The Jalopy Journal
Discussion in 'The Hokey Ass Message Board' started by Vincentnova, Dec 2, 2018.
The port nearest the "stepped bore" [against the firewall] goes to the front callipers
a slop ?
everything is new . rotor and bearing . I jaked the car and front wheels doesnt have a play . I dont understand it should not change the camber . I aslo take mensuration beettwen the top caliper's braket and the rotor and bottom braket and rotor , and everything look fine.???
If you didn't do anything to change the camber, it can only be a wheel bearing issue. Something is wrong there. There was a thread on here a month or so ago about the same problem you have, with that being the problem. I'm not there to tear into it, but I bet you have the wrong bearings in there, causing the wheel to sit like that, and when you apply the brakes, it pushes the piston out, and when you let off the pedal, the wheel leans back like that, and pushes the piston in so far, that it takes all of your pedal stroke to push it back out.
I am thinking one or both of your wheel bearings are wrong for your spindle.
For the camber issue, did the kit come with new steering knuckles? If so run a dowel through the ball joint holes to represent the steering axis and see if the spindle is at the same angle to it on both the old and new knuckles. If you did any thing with the upper control arm make sure it doesn't have an aftermarket offset shaft.
it didnt came with a new steering knuckles . its a very basic disc brake kit
thanks a lot for this answer im gonna dig in it
if rotor is pushing back piston I would feel a heck of a vibration when braking when i drive it ? correct? because i did a test drive and dont feel it
Who makes the disc swap kit? You should not have a camber issue like that with the rotors put on correctly. I always make sure the inner bearing (did it come with an adapter sleeve??) goes onto the spindle squarely, also check the outer bearing on the spindle, check both to see how they fit into the rotor races. You should be able to adjust the wheel bearings and have the rotor spin freely, no excessive top-bottom movement at all.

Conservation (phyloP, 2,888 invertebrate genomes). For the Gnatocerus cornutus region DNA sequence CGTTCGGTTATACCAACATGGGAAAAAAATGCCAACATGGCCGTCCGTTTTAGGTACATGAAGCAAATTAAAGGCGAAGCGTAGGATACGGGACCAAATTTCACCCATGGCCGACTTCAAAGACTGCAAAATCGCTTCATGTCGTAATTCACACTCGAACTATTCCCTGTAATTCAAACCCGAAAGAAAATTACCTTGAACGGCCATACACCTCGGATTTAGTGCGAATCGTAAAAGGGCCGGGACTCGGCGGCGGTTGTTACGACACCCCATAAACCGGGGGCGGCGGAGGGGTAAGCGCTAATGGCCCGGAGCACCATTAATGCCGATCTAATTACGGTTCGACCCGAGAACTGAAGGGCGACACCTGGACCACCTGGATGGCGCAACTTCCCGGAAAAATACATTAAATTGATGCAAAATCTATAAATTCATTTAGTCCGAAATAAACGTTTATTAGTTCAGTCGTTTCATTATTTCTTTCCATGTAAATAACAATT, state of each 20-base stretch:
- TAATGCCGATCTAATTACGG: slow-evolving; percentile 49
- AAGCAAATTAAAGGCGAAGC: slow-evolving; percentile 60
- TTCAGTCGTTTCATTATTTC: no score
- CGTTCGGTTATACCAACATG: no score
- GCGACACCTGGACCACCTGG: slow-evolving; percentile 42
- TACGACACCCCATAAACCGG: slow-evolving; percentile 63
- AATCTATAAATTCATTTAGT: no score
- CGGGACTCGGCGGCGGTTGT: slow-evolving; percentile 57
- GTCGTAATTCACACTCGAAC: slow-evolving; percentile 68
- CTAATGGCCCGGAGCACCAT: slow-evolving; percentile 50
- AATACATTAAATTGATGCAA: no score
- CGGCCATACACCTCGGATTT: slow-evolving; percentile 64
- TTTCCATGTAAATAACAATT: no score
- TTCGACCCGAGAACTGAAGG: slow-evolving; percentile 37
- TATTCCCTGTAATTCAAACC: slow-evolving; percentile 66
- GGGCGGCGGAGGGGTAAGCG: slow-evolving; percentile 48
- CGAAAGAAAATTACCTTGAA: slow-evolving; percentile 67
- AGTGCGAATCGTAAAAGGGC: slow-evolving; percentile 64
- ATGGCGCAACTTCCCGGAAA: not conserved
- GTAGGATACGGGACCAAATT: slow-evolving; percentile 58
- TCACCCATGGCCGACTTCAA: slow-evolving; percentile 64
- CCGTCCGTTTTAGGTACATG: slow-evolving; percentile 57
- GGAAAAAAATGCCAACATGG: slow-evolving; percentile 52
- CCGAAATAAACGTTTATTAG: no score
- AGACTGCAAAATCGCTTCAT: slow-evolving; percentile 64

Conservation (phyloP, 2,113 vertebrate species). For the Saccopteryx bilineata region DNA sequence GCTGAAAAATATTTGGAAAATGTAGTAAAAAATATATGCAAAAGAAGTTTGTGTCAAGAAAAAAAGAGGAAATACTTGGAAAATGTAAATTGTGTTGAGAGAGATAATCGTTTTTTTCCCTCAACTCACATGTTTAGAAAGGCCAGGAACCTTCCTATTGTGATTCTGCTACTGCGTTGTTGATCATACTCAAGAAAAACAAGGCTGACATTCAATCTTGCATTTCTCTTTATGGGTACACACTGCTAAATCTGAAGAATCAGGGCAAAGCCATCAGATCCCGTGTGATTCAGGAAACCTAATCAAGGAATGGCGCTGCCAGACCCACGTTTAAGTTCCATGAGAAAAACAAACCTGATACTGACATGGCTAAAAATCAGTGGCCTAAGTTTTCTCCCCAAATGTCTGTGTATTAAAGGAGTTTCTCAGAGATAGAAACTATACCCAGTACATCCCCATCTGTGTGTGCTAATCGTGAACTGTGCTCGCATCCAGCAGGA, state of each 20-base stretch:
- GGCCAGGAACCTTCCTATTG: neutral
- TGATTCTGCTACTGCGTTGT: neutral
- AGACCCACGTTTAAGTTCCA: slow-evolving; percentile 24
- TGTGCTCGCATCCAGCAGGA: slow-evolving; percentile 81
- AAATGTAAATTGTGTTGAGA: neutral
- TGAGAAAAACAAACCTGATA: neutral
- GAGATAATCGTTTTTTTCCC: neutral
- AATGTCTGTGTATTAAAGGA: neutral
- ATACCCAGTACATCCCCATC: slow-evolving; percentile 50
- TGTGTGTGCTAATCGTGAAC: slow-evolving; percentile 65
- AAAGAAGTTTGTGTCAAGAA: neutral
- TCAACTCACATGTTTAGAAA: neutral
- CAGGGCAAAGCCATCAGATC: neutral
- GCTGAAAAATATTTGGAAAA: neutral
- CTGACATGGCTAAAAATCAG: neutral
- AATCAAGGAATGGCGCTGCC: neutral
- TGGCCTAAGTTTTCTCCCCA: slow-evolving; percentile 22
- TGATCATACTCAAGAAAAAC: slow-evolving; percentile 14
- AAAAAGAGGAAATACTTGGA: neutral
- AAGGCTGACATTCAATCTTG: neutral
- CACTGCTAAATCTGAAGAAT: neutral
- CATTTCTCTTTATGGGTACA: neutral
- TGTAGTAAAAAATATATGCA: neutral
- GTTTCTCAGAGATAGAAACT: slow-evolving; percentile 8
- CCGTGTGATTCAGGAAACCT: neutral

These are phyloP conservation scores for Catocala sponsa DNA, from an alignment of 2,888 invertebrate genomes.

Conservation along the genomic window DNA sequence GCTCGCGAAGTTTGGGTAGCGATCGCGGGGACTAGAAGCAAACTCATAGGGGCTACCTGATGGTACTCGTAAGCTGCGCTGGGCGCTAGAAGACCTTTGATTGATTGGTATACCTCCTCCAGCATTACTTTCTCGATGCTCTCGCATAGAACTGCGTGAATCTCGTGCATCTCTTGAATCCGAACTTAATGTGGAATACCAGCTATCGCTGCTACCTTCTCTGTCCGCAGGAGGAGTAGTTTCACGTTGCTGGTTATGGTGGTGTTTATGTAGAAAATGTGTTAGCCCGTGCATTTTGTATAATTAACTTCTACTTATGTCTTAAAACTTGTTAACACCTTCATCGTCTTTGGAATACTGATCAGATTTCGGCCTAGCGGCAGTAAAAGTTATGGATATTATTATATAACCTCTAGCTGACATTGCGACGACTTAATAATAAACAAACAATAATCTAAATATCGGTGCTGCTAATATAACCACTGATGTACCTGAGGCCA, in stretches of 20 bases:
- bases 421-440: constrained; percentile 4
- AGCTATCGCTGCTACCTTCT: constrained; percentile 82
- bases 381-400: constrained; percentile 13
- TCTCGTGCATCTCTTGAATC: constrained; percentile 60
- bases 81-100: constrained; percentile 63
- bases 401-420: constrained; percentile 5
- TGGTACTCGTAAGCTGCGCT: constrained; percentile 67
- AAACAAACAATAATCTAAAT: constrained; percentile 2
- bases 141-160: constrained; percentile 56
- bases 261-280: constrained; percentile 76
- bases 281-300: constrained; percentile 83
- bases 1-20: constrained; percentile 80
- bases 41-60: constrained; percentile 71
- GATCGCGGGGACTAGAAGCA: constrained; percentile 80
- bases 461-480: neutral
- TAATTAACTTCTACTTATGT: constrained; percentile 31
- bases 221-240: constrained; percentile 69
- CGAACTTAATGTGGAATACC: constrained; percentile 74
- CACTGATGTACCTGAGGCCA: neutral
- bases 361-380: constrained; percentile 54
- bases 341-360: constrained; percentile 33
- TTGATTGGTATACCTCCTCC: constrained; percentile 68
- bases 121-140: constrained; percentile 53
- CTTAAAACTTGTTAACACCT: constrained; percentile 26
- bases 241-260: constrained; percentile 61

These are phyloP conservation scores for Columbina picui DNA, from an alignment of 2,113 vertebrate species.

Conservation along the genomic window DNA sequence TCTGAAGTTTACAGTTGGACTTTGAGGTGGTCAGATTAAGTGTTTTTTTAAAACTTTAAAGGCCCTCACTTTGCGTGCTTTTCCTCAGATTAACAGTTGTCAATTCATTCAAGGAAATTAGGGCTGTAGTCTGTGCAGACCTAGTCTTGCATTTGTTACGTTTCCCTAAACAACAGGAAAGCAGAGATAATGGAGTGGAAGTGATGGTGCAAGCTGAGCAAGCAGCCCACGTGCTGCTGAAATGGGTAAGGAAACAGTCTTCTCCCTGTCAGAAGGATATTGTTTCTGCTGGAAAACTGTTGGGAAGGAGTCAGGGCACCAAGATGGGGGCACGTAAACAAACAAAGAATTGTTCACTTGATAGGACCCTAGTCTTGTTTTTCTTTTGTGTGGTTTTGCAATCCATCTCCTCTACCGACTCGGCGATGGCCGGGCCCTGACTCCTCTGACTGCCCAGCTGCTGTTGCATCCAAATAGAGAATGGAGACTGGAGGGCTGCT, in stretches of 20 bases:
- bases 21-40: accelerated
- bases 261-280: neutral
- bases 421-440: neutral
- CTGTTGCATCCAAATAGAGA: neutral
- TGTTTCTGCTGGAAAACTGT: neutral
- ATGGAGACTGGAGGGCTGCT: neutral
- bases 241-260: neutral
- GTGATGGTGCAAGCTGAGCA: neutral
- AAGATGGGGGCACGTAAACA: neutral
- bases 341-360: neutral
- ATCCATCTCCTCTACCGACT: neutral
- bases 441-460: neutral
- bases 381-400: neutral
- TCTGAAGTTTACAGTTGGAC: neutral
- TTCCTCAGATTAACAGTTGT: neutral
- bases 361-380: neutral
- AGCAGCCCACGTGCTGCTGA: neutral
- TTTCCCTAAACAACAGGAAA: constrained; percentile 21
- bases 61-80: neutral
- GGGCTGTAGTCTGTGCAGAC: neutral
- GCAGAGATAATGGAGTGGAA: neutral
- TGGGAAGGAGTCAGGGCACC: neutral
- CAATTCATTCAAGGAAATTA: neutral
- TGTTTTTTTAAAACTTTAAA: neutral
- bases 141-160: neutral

Also with discs, after they are bled, you still have to manually at the pedal push the pads out so they are tight to the rotors. Cars with power brakes, I start it, manual brakes, engine off.
well after doing again multiple experiment im still at the same point
I had a piece of wood and steal in one caliper to check for difference but nothing
I took a part the calipers to inspect the seals and they are not low drag calipers .
i plugged off the master cylinder and i get a rock hard pedal.
I tried different caliper...nothing
I tried a different MC...nothing
i bled the shit out of the system soooooo many time... i dont get it
Remove your calipers and see if the rotor wiggles. If you have the wrong bearings for the spindle, your rotors will move around.
If the rotor is not 100% square to the caliper, fluid will be consumed by the caliper trying to clamp at an angle.
If you truly had no camber before, you have serious mis-match of parts. Solve the camber issue, and the brakes will probably work just fine.
Camber change can't be right. Does your inner bearing fit the spindle or kit supplied spindle adapter? Also; just about every disc kit I've installed, has came with one or both replacement bearing races shipped loose with the kit, which are to be changed out with the "factory" installed races in the rotor. Possibly missing, incorrect, or overlooked parts in kit.
You have something weird going on, strip the calipers off and look at the rotors, make sure they spin by hand easily and have no rock to them. If something is very far off, you may not get the castle nut and cotter pin to align.